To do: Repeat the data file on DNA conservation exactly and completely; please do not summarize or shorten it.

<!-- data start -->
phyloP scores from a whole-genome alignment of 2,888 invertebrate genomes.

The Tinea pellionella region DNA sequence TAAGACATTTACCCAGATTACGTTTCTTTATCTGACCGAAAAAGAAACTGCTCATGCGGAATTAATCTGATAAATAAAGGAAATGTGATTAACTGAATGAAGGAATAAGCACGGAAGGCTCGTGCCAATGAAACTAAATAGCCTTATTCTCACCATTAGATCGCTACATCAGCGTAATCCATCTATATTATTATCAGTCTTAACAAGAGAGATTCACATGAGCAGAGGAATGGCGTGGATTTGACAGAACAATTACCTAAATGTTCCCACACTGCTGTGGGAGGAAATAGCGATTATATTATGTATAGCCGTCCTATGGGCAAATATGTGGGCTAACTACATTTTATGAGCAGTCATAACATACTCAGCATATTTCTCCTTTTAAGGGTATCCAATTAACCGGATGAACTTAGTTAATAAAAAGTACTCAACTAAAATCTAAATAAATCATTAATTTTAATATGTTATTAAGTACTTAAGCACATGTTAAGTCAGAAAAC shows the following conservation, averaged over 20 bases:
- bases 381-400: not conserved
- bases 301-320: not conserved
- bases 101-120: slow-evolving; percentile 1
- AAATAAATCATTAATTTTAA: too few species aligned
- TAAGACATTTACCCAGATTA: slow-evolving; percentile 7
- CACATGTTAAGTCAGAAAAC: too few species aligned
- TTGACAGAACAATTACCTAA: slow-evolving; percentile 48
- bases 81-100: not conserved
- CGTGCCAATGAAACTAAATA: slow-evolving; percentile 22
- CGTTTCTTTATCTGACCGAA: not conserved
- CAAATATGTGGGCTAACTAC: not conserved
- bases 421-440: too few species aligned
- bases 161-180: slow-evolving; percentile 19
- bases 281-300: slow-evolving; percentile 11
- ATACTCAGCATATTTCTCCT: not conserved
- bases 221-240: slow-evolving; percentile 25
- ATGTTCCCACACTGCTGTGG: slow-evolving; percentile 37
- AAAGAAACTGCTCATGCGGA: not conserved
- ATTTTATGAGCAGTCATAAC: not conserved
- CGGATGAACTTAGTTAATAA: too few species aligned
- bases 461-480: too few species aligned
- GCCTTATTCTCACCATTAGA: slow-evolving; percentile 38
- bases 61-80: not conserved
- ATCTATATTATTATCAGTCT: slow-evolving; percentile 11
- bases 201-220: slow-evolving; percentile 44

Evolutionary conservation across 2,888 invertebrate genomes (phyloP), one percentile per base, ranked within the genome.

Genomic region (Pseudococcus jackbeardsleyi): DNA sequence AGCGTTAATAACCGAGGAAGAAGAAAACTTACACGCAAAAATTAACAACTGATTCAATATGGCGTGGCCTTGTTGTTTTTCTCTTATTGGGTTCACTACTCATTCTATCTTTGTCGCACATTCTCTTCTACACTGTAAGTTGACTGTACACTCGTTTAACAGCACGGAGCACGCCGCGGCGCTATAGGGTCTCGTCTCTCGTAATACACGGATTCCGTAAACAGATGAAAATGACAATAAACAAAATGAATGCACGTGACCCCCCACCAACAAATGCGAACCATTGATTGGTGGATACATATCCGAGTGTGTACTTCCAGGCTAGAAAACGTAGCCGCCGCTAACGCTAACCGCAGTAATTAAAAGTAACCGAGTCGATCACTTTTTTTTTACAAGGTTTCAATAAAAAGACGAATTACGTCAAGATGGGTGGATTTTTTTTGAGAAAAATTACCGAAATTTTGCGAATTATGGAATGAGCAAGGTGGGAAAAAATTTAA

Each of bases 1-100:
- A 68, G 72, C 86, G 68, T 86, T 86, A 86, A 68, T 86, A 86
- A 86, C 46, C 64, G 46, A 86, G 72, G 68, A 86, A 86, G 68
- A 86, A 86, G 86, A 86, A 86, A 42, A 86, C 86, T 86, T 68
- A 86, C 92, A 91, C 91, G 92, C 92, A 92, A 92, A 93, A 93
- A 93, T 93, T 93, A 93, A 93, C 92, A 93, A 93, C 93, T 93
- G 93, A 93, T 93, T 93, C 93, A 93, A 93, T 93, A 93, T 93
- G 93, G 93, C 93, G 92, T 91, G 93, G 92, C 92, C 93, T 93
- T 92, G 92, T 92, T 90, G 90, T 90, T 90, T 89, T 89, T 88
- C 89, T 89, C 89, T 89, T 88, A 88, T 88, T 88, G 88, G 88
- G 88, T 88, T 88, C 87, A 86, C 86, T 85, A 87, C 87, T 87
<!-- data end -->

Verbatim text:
phyloP scores from a whole-genome alignment of 2,888 invertebrate genomes.

The Tinea pellionella region DNA sequence TAAGACATTTACCCAGATTACGTTTCTTTATCTGACCGAAAAAGAAACTGCTCATGCGGAATTAATCTGATAAATAAAGGAAATGTGATTAACTGAATGAAGGAATAAGCACGGAAGGCTCGTGCCAATGAAACTAAATAGCCTTATTCTCACCATTAGATCGCTACATCAGCGTAATCCATCTATATTATTATCAGTCTTAACAAGAGAGATTCACATGAGCAGAGGAATGGCGTGGATTTGACAGAACAATTACCTAAATGTTCCCACACTGCTGTGGGAGGAAATAGCGATTATATTATGTATAGCCGTCCTATGGGCAAATATGTGGGCTAACTACATTTTATGAGCAGTCATAACATACTCAGCATATTTCTCCTTTTAAGGGTATCCAATTAACCGGATGAACTTAGTTAATAAAAAGTACTCAACTAAAATCTAAATAAATCATTAATTTTAATATGTTATTAAGTACTTAAGCACATGTTAAGTCAGAAAAC shows the following conservation, averaged over 20 bases:
- bases 381-400: not conserved
- bases 301-320: not conserved
- bases 101-120: slow-evolving; percentile 1
- AAATAAATCATTAATTTTAA: too few species aligned
- TAAGACATTTACCCAGATTA: slow-evolving; percentile 7
- CACATGTTAAGTCAGAAAAC: too few species aligned
- TTGACAGAACAATTACCTAA: slow-evolving; percentile 48
- bases 81-100: not conserved
- CGTGCCAATGAAACTAAATA: slow-evolving; percentile 22
- CGTTTCTTTATCTGACCGAA: not conserved
- CAAATATGTGGGCTAACTAC: not conserved
- bases 421-440: too few species aligned
- bases 161-180: slow-evolving; percentile 19
- bases 281-300: slow-evolving; percentile 11
- ATACTCAGCATATTTCTCCT: not conserved
- bases 221-240: slow-evolving; percentile 25
- ATGTTCCCACACTGCTGTGG: slow-evolving; percentile 37
- AAAGAAACTGCTCATGCGGA: not conserved
- ATTTTATGAGCAGTCATAAC: not conserved
- CGGATGAACTTAGTTAATAA: too few species aligned
- bases 461-480: too few species aligned
- GCCTTATTCTCACCATTAGA: slow-evolving; percentile 38
- bases 61-80: not conserved
- ATCTATATTATTATCAGTCT: slow-evolving; percentile 11
- bases 201-220: slow-evolving; percentile 44

Evolutionary conservation across 2,888 invertebrate genomes (phyloP), one percentile per base, ranked within the genome.

Genomic region (Pseudococcus jackbeardsleyi): DNA sequence AGCGTTAATAACCGAGGAAGAAGAAAACTTACACGCAAAAATTAACAACTGATTCAATATGGCGTGGCCTTGTTGTTTTTCTCTTATTGGGTTCACTACTCATTCTATCTTTGTCGCACATTCTCTTCTACACTGTAAGTTGACTGTACACTCGTTTAACAGCACGGAGCACGCCGCGGCGCTATAGGGTCTCGTCTCTCGTAATACACGGATTCCGTAAACAGATGAAAATGACAATAAACAAAATGAATGCACGTGACCCCCCACCAACAAATGCGAACCATTGATTGGTGGATACATATCCGAGTGTGTACTTCCAGGCTAGAAAACGTAGCCGCCGCTAACGCTAACCGCAGTAATTAAAAGTAACCGAGTCGATCACTTTTTTTTTACAAGGTTTCAATAAAAAGACGAATTACGTCAAGATGGGTGGATTTTTTTTGAGAAAAATTACCGAAATTTTGCGAATTATGGAATGAGCAAGGTGGGAAAAAATTTAA

Each of bases 1-100:
- A 68, G 72, C 86, G 68, T 86, T 86, A 86, A 68, T 86, A 86
- A 86, C 46, C 64, G 46, A 86, G 72, G 68, A 86, A 86, G 68
- A 86, A 86, G 86, A 86, A 86, A 42, A 86, C 86, T 86, T 68
- A 86, C 92, A 91, C 91, G 92, C 92, A 92, A 92, A 93, A 93
- A 93, T 93, T 93, A 93, A 93, C 92, A 93, A 93, C 93, T 93
- G 93, A 93, T 93, T 93, C 93, A 93, A 93, T 93, A 93, T 93
- G 93, G 93, C 93, G 92, T 91, G 93, G 92, C 92, C 93, T 93
- T 92, G 92, T 92, T 90, G 90, T 90, T 90, T 89, T 89, T 88
- C 89, T 89, C 89, T 89, T 88, A 88, T 88, T 88, G 88, G 88
- G 88, T 88, T 88, C 87, A 86, C 86, T 85, A 87, C 87, T 87